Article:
Indeed some members of the Fed, including James Bullard, president of the St Louis Fed, seem to be getting increasingly worried that the US is headed into a deflationary trap.
Where the US goes the UK follows a few months later, especially now that the exchange rate has strengthened quite sharply over the last few weeks, which reduces inflationary pressures. Most of the recent increase in CPI inflation is due to tax increases anyway.
Third, contrary to what Sentance claimed, there is growing evidence that the world economy is slowing.
Initial jobless claims in the US have risen again and consumer confidence there is falling, raising the fear that consumer spending will drop.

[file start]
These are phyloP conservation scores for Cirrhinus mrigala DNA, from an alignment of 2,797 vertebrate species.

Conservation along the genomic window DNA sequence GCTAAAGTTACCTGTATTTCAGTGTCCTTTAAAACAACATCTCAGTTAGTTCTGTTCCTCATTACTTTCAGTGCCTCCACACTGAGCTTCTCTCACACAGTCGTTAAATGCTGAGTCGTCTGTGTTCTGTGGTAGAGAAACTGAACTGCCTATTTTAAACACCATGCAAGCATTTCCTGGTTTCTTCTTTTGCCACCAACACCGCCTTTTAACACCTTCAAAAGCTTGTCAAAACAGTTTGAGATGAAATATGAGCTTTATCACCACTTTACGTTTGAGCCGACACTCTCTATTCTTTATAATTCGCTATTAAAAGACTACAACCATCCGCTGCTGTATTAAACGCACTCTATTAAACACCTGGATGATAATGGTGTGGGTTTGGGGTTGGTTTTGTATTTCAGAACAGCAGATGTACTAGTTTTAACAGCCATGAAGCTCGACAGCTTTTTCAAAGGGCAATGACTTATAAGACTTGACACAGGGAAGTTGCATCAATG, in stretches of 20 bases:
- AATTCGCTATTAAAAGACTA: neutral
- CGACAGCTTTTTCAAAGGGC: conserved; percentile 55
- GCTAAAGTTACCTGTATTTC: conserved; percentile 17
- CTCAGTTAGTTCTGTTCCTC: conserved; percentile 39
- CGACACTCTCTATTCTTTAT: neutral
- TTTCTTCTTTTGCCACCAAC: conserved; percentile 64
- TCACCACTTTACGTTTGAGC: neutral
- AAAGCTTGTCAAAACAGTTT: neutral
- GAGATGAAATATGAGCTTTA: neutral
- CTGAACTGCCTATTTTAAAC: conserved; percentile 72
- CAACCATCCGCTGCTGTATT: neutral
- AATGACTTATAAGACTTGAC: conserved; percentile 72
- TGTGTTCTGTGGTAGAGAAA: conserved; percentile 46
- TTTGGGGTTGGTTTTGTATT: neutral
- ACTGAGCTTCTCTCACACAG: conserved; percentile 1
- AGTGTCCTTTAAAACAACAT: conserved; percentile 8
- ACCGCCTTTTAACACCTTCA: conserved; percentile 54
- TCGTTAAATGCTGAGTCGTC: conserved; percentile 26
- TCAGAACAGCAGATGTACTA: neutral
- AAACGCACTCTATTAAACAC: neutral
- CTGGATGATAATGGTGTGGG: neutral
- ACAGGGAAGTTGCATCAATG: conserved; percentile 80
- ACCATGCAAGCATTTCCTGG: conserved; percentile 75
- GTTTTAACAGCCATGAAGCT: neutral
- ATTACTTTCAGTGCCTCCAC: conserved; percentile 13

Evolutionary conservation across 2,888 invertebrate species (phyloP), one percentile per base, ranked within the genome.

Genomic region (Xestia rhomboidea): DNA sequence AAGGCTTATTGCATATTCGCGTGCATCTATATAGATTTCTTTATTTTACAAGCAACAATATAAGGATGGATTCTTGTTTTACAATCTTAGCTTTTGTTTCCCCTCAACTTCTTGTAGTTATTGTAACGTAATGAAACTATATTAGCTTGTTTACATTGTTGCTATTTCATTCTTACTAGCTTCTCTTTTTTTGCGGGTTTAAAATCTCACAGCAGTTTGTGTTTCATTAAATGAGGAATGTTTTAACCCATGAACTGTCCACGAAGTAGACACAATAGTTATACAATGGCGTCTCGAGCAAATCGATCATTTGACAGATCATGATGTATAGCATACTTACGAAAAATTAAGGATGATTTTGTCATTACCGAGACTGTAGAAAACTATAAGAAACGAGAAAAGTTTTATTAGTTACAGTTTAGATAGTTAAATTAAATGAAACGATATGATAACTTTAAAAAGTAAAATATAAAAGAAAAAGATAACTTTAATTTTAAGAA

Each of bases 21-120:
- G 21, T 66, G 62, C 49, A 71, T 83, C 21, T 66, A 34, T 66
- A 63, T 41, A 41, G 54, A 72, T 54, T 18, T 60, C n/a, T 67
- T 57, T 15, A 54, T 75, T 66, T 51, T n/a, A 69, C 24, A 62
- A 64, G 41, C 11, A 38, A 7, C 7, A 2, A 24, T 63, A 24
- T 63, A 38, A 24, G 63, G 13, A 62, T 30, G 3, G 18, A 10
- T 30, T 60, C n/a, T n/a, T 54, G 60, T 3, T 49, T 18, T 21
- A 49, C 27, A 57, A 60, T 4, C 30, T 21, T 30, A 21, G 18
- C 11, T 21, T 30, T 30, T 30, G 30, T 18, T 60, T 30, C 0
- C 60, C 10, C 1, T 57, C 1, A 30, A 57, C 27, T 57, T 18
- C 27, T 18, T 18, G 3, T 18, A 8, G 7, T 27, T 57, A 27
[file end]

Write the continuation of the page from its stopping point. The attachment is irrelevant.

Japan and China are also slowing. In the UK consumer confidence among individuals has recently showed alarming declines. There has also been a worrying increase in people's expectations of what will happen to unemployment, which showed its second biggest increase ever in July. Consumer spending looks like it is going to drop soon, as people worry about rising joblessness.
Fourth, business activity looks to be slowing. A weighted average of the Markit/CIPS PMI surveys of firms in construction, manufacturing and services show the July readings were the weakest since September 2009.
The fifth successive monthly fall in the services PMI Business activity Index, which sat at a 13 month low in July, is consistent with a slowing of services GDP through the rest of this year.